In M.E., the mother involved in that case received notice that the next scheduled hearing was to be a dispositional hearing as opposed to a permanency hearing. After the hearing, however, the trial court awarded custody of her minor son to the son's maternal grandfather and his wife and closed the case to further review. This court wrote:
" Due process of law should be observed in legal proceedings dealing with '" '" the welfare of a minor child." '" '
N.J.D.[ v. Madison Cnty. Dep't of Human Res.], 110 So.3d  at 391 [(Ala.Civ.App. 2012)] (quoting Gilmore v. Gilmore, 103 So.3d 833, 835 (Ala.Civ.App. 2012), quoting in turn Strain v. Maloy, 83 So.3d 570, 571 (Ala.Civ.App. 2011), quoting in turn Danford v. Dupree, 272 Ala. 517, 520, 132 So.2d 734, 735 (1961)). In N.J.D., this court applied a three-factor test set forth in Thorne v. Thorne, 344 So.2d 165, 169 (Ala.Civ.App. 1977), to decide in a dependency case whether a parent was deprived of due process in legal proceedings that determined permanent custody of the parent's children. 110 So.3d at 391-94. We considered '" the nature of the right involved, the nature of the proceeding, and the possible burden on the proceeding." ' 110 So.3d at 391 (quoting Thorne, 344 So.2d at 169). We held that the parent had been deprived of due process in the dependency case because the parent's right to custody of his children was protected by due process;
the parent was not provided notice, as required by due process, of the nature of the proceedings; and the burden of providing notice to the parent was minimal.
" The mother argues that the holding in N.J.D. is controlling in this case. First, she asserts that the nature of the right involved, as in N.J.D., is a parent's right to custody of her child and that due process requires adequate advance notice of proceedings that could result in a deprivation of that right. Second, she asserts that the notice of the hearing failed to adequately inform her of the purpose of the proceedings. Both the trial court in N.J.D. and the juvenile court in this case provided notice that a scheduled hearing would be a review hearing, but on the scheduled date the proceedings in both cases were conducted as a permanency hearing. After the hearing, the court in each case entered a judgment that finalized the permanency plan, awarded permanent custody of the affected child or children with a grandparent or grandparents, and closed the case. Moreover, the juvenile court in this case did not take any sworn testimony, and it entered its judgment over the objection of the mother. Finally, with respect to the third consideration of the Thorne test, like in N.J.D., providing the mother notification of the purpose for the hearing would have required only minimal effort.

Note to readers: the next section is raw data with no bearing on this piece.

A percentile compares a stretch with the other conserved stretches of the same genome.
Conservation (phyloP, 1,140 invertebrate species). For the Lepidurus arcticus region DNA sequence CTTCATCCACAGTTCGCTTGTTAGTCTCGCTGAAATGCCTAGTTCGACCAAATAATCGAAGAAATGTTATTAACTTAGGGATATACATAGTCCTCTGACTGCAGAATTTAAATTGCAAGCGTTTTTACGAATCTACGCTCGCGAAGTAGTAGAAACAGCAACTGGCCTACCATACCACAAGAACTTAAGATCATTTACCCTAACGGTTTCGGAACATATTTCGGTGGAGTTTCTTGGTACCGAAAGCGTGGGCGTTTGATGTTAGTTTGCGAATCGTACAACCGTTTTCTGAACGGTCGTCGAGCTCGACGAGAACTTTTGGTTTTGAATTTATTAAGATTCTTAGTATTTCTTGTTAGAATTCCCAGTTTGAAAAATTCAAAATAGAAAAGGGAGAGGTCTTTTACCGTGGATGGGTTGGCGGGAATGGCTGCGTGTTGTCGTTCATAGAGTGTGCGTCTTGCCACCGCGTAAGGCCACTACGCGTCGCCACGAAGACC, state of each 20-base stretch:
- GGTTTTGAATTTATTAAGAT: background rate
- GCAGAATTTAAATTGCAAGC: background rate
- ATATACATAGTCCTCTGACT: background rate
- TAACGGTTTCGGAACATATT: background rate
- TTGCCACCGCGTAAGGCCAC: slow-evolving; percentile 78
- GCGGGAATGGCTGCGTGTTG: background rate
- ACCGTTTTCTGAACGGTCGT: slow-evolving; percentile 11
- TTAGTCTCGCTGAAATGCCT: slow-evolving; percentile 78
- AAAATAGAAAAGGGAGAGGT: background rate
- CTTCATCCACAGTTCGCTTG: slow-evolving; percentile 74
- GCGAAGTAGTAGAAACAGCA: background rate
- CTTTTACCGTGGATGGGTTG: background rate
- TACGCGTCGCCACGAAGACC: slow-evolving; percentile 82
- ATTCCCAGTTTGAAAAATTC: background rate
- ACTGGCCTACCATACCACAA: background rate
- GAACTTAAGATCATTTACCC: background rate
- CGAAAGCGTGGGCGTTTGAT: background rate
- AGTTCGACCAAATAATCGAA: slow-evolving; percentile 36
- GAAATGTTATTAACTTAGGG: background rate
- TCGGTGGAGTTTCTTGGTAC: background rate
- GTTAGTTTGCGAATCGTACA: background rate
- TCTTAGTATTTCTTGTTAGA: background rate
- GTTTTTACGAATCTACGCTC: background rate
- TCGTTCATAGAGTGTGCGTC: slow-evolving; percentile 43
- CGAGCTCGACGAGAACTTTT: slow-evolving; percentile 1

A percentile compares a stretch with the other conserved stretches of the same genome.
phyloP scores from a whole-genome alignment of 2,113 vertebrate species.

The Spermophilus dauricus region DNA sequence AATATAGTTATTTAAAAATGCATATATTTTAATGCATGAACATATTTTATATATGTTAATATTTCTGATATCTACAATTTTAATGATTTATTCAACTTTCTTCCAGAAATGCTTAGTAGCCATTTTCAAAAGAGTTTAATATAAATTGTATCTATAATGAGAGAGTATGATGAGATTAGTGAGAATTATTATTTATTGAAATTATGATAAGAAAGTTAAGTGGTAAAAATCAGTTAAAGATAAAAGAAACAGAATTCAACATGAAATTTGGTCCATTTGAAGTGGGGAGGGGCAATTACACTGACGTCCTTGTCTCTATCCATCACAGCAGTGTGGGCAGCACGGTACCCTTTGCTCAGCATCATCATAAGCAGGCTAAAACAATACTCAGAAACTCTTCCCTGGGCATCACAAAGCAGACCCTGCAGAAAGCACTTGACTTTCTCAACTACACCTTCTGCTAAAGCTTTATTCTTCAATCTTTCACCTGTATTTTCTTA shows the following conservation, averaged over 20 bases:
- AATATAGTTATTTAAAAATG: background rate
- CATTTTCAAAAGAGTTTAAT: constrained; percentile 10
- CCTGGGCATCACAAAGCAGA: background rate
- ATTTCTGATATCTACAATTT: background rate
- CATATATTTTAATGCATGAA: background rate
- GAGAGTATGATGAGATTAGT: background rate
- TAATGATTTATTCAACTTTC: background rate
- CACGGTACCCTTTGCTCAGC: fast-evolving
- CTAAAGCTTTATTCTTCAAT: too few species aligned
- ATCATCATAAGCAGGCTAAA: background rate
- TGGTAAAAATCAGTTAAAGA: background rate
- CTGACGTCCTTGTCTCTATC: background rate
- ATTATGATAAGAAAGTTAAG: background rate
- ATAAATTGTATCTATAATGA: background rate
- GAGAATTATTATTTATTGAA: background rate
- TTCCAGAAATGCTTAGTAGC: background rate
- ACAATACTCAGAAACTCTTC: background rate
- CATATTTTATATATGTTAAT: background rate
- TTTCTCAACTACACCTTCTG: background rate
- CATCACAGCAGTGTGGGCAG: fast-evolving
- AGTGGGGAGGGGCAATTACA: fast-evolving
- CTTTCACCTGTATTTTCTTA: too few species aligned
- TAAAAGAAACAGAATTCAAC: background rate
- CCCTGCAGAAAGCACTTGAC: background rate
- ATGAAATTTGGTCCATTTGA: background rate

" '" '[D]ue process of law means notice, a hearing according to that notice, and a judgment entered in accordance with such notice and hearing.'" ' M.H. v. Jer. W., 51 So.3d 334, 337 (Ala.Civ.App. 2010) (quoting Neal v. Neal, 856 So.2d 766, 782 (Ala. 2002), quoting in turn Frahn v. Greyling Realization Corp., 239 Ala. 580, 583, 195 So. 758, 761 (1940)) (emphasis omitted). In our review of the record, the facts support the mother's argument. Neither DHR nor the guardian ad litem refute the mother's argument that she was not provided with due process in this case. Therefore, we hold that, based on N.J.D., the judgment was entered without providing the mother with due process."
M.E., 148 So.3d at 740, (footnotes omitted). Further, we note that Rule 13(C), Ala. R. Juv. P., provides, in pertinent part, that, " [e]xcept for detention, shelter-care, and 72-hour hearings, written notice of all hearings ... shall be provided to all parties in the proceedings  and ... shall include the date, time, place, and purpose of the hearings." (Emphasis added.)
There are no material factual differences between the instant case and M.E. and N.J.D. Moreover, as was the case in M.E., neither DHR nor the maternal grandparents in this case have refuted the mother's argument that she was deprived of due process. Based on our holdings in M.E. and N.J.D., we conclude that, when the March 24, 2014, hearing proceeded as a permanency hearing and the juvenile court entered its subsequent order directing the maternal grandparents to retain custody of the child and closing the case to further review, the mother's due-process right was denied.
For the reason set forth above, we reverse the juvenile court's order of March 26, 2014, and we remand the cause for further proceedings consistent with this opinion.
REVERSED AND REMANDED.
Pittman, Thomas, Moore, and Donaldson, JJ., concur.